EDITIONS
TechSparks

It starts with the founder for Shailendra Singh, MD, Sequoia Capital

Tarush Bhalla
31st Oct 2015
  • Share Icon
  • Facebook Icon
  • Twitter Icon
  • LinkedIn Icon
  • Reddit Icon
  • WhatsApp Icon
Share on

For Shailendra J. Singh, MD, Sequoia Capital, there is no right or wrong season for investing. What you do need is a passionate founder, a great business idea, and an equally passionate team that works really well together.

Shailendra-Singh
Shradha Sharma (left) with Shailendra Singh

At a fireside chat at Techsparks 2015 on Friday, Shailendra was very clear in his advice when asked about the alleged slowdown in investments in sectors like foodtech and hyperlocal:

Well, there are a few dark clouds, but no one knows if it is going to just drizzle or whether there is a hurricane which awaits. But it’s clever to have an umbrella handy.”

From thereon, the conversation moved to how entrepreneurs should approach fund raising. Shailendra said it isn’t right to gauge investor interest according to what people are favouring at a particular time. Consumer needs keep evolving and, therefore, a company needs to try to fulfil those needs in an experimental manner.

So what really makes Shailendra invest in a certain startup? For him, he said, it often starts with the founder:

“When I started (and was) much younger, there were certain checkboxes. I think most young people start with that thinking. I always believe that the best things in life can’t be measured. Similarly, you cannot measure a startup with metrics.”

What does the trick for Shailendra, then, is the passion, clarity, chemistry, and motivation of the founding team. He describes it as a sensing process that throws up questions like, ‘Do we want to invest for 5-10 years in that venture?’

According to him, for most, investing in a company while building it sounds like a ‘sexy’ thing, but there's a lot of hard work that they fail to appreciate.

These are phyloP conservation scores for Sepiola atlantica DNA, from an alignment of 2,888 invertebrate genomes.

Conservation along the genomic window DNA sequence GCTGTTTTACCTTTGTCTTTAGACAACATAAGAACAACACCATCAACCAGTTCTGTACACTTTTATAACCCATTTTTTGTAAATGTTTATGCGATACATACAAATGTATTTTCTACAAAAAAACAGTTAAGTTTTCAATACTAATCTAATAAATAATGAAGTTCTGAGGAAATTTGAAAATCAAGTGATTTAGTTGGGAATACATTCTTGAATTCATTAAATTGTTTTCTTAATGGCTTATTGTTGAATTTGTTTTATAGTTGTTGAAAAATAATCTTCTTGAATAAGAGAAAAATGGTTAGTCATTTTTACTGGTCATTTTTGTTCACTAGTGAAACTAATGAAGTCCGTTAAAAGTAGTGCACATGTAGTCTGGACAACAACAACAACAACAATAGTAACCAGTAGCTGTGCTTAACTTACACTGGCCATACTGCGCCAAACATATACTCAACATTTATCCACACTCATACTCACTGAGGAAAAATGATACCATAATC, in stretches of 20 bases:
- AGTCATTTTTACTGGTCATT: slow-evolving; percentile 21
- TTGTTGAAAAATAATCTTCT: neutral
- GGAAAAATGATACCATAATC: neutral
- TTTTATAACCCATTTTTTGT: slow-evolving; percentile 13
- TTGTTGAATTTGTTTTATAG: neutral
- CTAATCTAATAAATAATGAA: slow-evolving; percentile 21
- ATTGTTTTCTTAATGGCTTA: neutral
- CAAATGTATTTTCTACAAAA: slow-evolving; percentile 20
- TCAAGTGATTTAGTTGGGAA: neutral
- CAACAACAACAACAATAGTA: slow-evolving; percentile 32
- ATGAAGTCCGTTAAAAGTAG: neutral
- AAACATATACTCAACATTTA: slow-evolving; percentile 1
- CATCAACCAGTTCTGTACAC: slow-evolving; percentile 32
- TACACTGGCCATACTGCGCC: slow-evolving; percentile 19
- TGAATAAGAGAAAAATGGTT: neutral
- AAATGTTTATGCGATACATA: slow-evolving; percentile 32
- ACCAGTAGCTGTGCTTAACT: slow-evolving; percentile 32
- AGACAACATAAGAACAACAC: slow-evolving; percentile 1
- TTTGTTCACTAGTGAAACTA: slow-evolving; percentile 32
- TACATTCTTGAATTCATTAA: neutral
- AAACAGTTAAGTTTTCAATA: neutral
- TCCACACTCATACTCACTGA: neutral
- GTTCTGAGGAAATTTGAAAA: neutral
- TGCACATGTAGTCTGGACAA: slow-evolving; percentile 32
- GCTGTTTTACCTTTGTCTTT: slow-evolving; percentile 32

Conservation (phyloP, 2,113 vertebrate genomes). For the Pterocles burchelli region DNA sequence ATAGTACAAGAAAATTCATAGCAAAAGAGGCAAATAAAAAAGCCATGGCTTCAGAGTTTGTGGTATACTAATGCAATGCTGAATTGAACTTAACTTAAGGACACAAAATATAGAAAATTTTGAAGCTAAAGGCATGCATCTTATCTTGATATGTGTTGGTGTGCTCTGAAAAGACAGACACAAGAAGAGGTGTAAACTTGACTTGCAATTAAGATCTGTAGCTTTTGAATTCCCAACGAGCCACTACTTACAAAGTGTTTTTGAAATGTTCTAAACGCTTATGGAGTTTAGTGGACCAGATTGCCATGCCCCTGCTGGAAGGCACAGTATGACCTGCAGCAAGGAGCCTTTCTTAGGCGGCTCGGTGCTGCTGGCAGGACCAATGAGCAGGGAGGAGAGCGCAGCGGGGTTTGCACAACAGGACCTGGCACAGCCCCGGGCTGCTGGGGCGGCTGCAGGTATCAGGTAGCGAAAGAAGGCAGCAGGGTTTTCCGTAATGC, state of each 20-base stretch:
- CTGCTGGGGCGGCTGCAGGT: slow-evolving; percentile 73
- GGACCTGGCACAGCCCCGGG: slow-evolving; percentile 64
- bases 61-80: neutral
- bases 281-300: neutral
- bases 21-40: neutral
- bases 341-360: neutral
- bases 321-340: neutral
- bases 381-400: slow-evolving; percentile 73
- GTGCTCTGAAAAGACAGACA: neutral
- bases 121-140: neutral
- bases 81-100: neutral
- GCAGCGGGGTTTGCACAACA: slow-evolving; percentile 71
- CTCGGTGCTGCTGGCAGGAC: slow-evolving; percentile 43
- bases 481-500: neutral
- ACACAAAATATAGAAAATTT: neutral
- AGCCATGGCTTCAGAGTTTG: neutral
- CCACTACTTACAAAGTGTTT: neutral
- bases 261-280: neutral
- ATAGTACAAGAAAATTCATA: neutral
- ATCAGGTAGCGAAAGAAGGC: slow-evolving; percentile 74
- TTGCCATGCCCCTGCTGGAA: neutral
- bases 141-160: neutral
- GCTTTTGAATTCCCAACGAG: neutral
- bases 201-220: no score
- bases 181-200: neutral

Having been with Sequoia for almost 10 years now, Shailendra can sniff out an iffy idea or two. What gives them away? “Exaggerated metrics,” he replies promptly. As an investor, he believes it is essential to be able to trust the founder.

IIT and IIM favourites of VC?

There exists a notion that startups by alumni of IITs and IIMs mostly get funded. Shailendra rubbishes the notion.

“I completely disagree. Kunal Shah from Freecharge was a graduate in philosophy. Shashank from Practo is a NIT-K graduate. Ankur Singla from Helpchat is a lawyer. And Ritesh from OYO Rooms never attended college. I believe that if you have the desire to learn, you can accomplish almost anything,” he pointed out.

In his imagination, the startup ecosystem is something of a race track and the founders are like athletes. Great founders, according to him, deeply care about their passion to chase the next big thing.

‘Hot’ sectors

Seasons notwithstanding, what sectors, we asked him, are hot right now and attractive for investment? He said if a certain sector isn’t hot in the founder’s head, it’s not hot at all. In 2007, fashion was the buzzword; today it’s something else. However, he added that if he were to choose, he would put his money on ‘mobile’ which has been fairly simple yet had vertical growth rates.

The second was fintech where regulations are being changed with payment banks. Shailendra defined some startups as ‘mutants’ – similar to each other in some respects but with tweaked business models. In that aspect, he said, India is a heterogeneous market that will create many such ‘mutants’. He pointed out to the entrepreneurs in the room that many categories that are thought of as done (and out of favour), actually aren’t.

A member of the audience wanted to know, ‘Do venture capitalists encourage startups to spend more money?’ To which Shailendra said that in many cases they did, but a lot depended on how much more was left to build. He added,

“If you don’t raise capital, you will be left behind, especially if you work in the execution category. The Darwinian principles (are in) play here.” 

Returning to the example of athletes he elaborated:

“Your investor might say let’s sprint (spend capital to scale). Then we will recalibrate and build more muscle.”  

With Sequoia backing companies like Freecharge, Helpchat, JustDial, Practo, Mu Sigma, PepperTap and Zoomcar, startups were clearly hearing from an expert whose advice is clearly worth listening to.

A big shoutout to TechSparks 2015 sponsors – Sequoia Capital, ICICI Bank, Money on Mobile, Microsoft, Signal Hill, IBM Bluemix, PwC, Atom Tech, Teamchat, Govt. of Karnataka, Intel, Rabbler, Dailyhunt, Reverie, Loginext and PayUBiz; Partners – Duff&Phelps, Taxmantra, Dineout, Exotel, 360ride, Yoga Bar, Chai Point, GWC; and our Media Partners – TV9, Fortune India, RedFM and Deccan Herald.

  • Share Icon
  • Facebook Icon
  • Twitter Icon
  • LinkedIn Icon
  • Reddit Icon
  • WhatsApp Icon
Share on
Report an issue
Authors

Related Tags